Police trainers challenged to share knowledge with others

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NATIONAL Capital District Met Supt Perou N’dranou has urged police trainers attending a human rights trainer of trainers workshop to impart what they learn to other members of the constabulary.
N’dranou, when opening the one-week workshop yesterday, said police best practices were designed to ensure they protected human rights of citizens and residents in the city and country, however this was an area that had fallen short of maintaining at times.
He said the Royal PNG Constabulary needed trainers that could provide the best training to its members with the limited resources it had at their disposal.
N’dranou called on officers that attended the course to incorporate training at their stations in order to educate their fellow officers with knowledge on human rights in order to perform their duties competently and professionally.
“If you have not done any form of human rights training since then, then you are a liability to this organisation as well as the country,” he said.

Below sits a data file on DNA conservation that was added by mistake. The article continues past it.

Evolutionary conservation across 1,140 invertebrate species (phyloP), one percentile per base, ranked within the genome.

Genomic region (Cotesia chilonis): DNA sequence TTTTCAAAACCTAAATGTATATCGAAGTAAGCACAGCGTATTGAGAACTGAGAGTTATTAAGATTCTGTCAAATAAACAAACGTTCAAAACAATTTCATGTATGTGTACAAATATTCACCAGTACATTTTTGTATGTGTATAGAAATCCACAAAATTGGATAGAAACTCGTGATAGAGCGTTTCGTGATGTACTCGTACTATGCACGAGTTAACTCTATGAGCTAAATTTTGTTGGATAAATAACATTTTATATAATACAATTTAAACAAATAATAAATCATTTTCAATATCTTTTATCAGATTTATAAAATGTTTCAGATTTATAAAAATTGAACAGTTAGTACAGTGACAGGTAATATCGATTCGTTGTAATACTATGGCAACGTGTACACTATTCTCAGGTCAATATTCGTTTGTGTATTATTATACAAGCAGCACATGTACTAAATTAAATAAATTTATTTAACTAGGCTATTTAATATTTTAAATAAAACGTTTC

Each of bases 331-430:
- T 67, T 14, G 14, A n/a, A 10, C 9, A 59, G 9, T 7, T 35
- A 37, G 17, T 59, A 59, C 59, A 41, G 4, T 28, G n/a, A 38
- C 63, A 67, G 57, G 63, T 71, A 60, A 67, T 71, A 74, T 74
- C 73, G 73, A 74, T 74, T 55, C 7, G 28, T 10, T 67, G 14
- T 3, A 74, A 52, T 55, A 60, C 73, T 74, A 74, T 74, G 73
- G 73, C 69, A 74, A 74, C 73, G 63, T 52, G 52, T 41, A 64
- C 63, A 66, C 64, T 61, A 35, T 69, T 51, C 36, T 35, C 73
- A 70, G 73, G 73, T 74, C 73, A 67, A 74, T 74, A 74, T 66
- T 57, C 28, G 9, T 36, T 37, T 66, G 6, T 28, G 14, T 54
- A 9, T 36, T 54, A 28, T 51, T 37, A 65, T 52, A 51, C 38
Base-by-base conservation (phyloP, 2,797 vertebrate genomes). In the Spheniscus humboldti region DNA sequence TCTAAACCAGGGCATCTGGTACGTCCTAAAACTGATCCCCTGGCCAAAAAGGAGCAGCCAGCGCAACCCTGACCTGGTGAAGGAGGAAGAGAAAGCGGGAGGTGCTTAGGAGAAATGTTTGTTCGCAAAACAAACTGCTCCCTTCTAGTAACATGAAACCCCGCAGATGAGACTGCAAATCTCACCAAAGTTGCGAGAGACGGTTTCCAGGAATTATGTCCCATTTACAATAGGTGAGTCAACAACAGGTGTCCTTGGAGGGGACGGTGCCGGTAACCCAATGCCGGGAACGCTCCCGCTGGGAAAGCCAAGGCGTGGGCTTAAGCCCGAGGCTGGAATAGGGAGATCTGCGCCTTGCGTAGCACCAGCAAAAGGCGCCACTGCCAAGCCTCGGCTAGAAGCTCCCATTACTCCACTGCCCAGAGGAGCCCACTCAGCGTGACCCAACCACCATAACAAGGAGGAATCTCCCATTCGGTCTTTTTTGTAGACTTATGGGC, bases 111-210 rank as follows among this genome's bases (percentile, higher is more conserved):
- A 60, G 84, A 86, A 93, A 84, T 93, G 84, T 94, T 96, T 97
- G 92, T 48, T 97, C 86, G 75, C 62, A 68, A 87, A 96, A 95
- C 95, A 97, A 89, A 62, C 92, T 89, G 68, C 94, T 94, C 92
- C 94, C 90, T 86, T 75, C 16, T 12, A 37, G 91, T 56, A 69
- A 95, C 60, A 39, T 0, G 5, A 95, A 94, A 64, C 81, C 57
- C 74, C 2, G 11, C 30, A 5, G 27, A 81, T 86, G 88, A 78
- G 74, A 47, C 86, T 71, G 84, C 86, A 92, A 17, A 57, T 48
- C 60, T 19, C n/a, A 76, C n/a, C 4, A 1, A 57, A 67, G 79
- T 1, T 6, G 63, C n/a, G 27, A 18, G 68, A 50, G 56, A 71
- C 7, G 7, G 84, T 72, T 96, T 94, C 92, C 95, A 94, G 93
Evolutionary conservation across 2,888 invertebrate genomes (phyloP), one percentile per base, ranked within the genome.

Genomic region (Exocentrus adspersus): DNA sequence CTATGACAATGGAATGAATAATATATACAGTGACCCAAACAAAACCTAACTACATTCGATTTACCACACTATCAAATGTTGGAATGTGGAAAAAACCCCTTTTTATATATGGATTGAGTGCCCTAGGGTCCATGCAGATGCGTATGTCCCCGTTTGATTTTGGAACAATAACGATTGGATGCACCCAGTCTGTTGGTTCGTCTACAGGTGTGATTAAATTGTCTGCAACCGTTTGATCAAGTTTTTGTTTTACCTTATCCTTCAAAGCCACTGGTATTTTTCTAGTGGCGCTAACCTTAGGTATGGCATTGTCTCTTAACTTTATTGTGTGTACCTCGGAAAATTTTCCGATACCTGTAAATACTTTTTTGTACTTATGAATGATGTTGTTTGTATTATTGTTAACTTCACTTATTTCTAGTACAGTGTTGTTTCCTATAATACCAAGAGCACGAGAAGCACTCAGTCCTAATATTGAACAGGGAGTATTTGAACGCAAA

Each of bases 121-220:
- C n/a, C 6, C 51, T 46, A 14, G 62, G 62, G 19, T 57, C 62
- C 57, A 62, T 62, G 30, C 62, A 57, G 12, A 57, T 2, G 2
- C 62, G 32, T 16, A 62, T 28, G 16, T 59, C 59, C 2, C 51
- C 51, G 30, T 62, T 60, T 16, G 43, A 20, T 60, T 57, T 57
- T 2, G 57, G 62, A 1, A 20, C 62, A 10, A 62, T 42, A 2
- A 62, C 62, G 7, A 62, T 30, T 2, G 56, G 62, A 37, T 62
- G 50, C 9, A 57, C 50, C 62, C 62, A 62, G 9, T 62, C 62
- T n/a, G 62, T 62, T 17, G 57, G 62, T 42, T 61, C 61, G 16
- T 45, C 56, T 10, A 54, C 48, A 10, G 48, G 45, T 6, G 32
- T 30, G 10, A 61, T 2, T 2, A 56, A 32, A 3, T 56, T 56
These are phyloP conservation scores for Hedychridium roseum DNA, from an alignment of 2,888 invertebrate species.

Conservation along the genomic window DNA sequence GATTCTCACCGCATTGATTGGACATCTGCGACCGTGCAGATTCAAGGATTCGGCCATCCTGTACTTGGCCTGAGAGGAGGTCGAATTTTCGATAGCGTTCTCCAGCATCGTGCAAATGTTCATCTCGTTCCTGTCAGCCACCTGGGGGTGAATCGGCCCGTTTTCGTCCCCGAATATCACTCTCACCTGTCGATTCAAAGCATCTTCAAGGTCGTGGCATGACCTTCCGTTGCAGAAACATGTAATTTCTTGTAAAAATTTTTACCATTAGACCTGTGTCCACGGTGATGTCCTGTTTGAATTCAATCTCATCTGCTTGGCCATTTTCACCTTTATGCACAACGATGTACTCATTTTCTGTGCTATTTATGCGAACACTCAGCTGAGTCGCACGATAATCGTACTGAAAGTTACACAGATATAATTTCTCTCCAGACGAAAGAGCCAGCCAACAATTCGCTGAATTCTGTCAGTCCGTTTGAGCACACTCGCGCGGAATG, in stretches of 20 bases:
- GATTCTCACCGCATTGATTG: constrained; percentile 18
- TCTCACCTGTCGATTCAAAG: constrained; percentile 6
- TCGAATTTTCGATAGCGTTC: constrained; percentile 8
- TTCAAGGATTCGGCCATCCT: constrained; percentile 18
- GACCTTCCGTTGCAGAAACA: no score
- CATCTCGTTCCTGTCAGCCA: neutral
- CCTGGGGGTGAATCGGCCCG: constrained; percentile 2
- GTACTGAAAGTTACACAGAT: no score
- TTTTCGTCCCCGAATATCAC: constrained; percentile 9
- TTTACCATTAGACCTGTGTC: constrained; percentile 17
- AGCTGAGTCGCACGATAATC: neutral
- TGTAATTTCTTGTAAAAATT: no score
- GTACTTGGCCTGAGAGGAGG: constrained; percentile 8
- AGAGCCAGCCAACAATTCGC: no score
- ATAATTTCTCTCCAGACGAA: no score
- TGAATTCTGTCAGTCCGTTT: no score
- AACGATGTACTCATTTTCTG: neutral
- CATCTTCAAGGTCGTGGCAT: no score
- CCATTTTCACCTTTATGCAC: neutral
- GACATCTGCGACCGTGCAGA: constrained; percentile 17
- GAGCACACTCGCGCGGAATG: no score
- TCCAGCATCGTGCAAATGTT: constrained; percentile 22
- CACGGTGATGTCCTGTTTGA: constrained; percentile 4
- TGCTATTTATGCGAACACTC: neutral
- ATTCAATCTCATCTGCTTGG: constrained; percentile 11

“You and I must continue to provide training, workshops or even discuss with members of the front line to maintain their responsibility and duty to protect human rights.”
He commended the course attendees and called for more training to improve the police work in the city and the country.
United Nations (UN) human rights adviser Kedar Poudyal said the purpose of the workshop was to provide refresher training to the police trainers from all provinces.
Police trainers from the 22 provinces including four regional trainers had attended the workshop in Port Moresby.
Regional training officer Senior Insp Paul Kipak thanked N’dranou for the challenge and he could expect to see improvements in how the force carried out its work.